News / Asia

Miss World Drops Bikini Contest, Adopts Indonesian Norms

Winner of Miss Indonesia 2011 Astrid Ellena Indriana Yunadi, center right, stands with Miss World 2010, pageant final, Jakarta, June 4, 2011 (file photo).
Winner of Miss Indonesia 2011 Astrid Ellena Indriana Yunadi, center right, stands with Miss World 2010, pageant final, Jakarta, June 4, 2011 (file photo).
VOA News
The Miss World contest says it will skip its usual bikini contest this year during its annual pageant on the Indonesian island of Bali.
 
Pageant officials say the contest will be adapting to the cultural norms of the conservative, Muslim majority country, where some conservatives have criticized the event.
 
Miss World organizer Budi Rustanto says the bikini competition will be transformed this year into a beach fashion show with all the contestants clad in traditional Balinese sarongs.
 
"Everything that is used during the event in Indonesia, like batik and kebaya traditional blouse, will have to be created by Indonesian designers," he said. "They also must use materials and foods from Indonesia. In short, they have to help promote tourism, to create the image that Indonesia is a safe and comfortable place, to further encourage investment in this country."
 
But the change does not seem to have satisfied many of the conservative Islamic critics of the event.
 
A number of scholars and Islamic organizations have urged the Indonesian government to cancel the pageant, saying it does not correspond to the values of Indonesian culture.
 
The Chairman of the Governing Board of the Centre Youth of Muhammadiyah, Saleh Partaonan Daulay, says there are more dignified ways to hold such a competition in Indonesia.
 
"Miss World is not compatible with Indonesia’s culture, traditions, and local wisdom," he said. "We do not judge a woman just by her physical beauty, since you have to judge someone as a whole, not just by looking at her facial and physical appearances, nor the way she walks."
 
Supporters of the contest say it will help promote tourism in Bali, which relies on visitors for a large part of its local economy. The competition opens on the majority Hindu island this week, and the finale will be held near Jakarta on September 28.
 
This report was produced in collaboration with the VOA Indonesian service.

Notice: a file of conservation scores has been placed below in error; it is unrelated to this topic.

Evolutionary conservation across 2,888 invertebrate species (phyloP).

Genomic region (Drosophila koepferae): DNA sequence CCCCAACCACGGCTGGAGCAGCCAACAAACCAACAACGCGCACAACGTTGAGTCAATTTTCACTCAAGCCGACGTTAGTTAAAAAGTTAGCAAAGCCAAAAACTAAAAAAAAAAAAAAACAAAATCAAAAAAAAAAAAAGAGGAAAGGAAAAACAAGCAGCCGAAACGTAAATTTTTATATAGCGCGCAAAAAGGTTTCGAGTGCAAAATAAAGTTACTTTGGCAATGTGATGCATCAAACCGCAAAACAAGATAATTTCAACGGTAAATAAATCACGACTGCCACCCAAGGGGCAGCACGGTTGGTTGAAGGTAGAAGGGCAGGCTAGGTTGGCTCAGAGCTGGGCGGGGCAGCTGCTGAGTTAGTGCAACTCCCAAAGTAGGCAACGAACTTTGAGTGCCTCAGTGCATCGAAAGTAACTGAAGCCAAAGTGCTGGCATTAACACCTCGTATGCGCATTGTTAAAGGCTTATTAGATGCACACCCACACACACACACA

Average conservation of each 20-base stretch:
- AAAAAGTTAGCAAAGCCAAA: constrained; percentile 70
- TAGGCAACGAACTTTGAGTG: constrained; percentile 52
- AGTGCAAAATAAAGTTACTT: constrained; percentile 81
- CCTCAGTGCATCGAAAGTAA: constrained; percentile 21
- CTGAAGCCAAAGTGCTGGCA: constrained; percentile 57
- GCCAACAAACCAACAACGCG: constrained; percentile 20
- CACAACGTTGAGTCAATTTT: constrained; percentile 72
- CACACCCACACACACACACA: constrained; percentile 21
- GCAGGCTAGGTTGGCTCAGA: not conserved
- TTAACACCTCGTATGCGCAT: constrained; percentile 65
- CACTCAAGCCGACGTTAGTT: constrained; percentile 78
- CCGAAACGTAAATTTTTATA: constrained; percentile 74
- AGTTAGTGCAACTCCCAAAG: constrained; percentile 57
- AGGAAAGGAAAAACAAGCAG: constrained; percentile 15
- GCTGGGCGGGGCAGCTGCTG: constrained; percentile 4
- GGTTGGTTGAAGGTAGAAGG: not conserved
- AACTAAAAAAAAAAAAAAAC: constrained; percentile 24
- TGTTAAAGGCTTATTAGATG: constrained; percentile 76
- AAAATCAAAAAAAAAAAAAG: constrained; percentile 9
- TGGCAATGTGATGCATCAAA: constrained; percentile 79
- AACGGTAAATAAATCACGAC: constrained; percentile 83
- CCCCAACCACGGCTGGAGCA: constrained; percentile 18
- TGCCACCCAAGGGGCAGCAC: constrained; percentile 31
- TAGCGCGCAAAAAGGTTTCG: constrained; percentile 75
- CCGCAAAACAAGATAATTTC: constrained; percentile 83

You May Like

Analyst: Joint-Arab Military Force Poses Perilous Challenge

Although international forces are desperately needed to counter the threat of the Islamic State group, analysts say conflicting alliances could escalate fighting More

Asia’s Middle Class Changes Demand for Wheat Grain Exporters

Changes in tastes and diets are boon for wheat exporters such as Australia and the United States More

S. African Comedian Taking Over Popular TV Show

Mixed-race comedian Trevor Noah, who is loved for his edgy jibes about race and language, is taking the helm from Jon Stewart at The Daily Show in US More

This forum has been closed.
Comment Sorting
Comments
     
by: Sage Chris from: Calmar
September 30, 2013 2:38 PM
Here is The Sage News view of this bikini controversy:

http://www.sagenews.ca/Article.asp?id=3162&title=Miss-World-Pageant-Bows-in-Islamic-Direction

by: ven from: sby
September 27, 2013 10:14 AM
i really cant understand how some people cant respect someone's else mind...
i hope muslem people who called that indonesia their country, understand and REALIZED whether this is not ur country.. u are living with multicultural people.. so try to understand them..

if u cant, then make it better!! dont complaint and start bring ur religion to defend and banned something.

by: Ichan from: Central Celebes Indonesia
September 05, 2013 2:51 AM
I'm Indonesian Muslim.
Most of our people dosn't really matter about bikinis or not. Miss World on Indonesia is a big-hug to bring our country to the world. But several Muslim (their voices not actualy most of muslim Indonesia, just a little) wants diferent. So pity, the radical muslim still ground in our country. Actualy its just bring Indonesia to down earth.

Don't worry, all people on Bali and most Indonesian people support Miss World Pageant...

by: Deepak Skaner from: Montreal
September 03, 2013 2:38 PM
If women in bikinis are sinful, I wonder what Indonesian cultural authorities think about famous historic paintings and scupltures depicting nude humans, and I'm not referring just to European art works, but those of ancient India, Egypt, etc? The views of these Islamic religious leaders are nothing short of Fascist, just as the regimes of Hitler and Stalin were, in which depiction of nude female beauty was banned for the reason that it was regarded an enticement for moral corruption and infidelity.

Is it a coincidence that such regimes all share one thing in common, a belief that their system is the ideal model of ultimate purity and most deserving to rule the world", inferring a need to eliminate those who do not share this belief, ad hoc, the "infidels". So it becomes more than obvious year after year in this highly civilized age, where science and fact rules the entire world, or should, that the evolved human race, namely, the secular West, has a new formidable enemy to confront and defeat: moderate Islam.

Featured Videos

Your JavaScript is turned off or you have an old version of Adobe's Flash Player. Get the latest Flash player.
Film Tells Story of Musicians in Mali Threatened by Jihadistsi
X
Greg Flakus
March 30, 2015 6:48 PM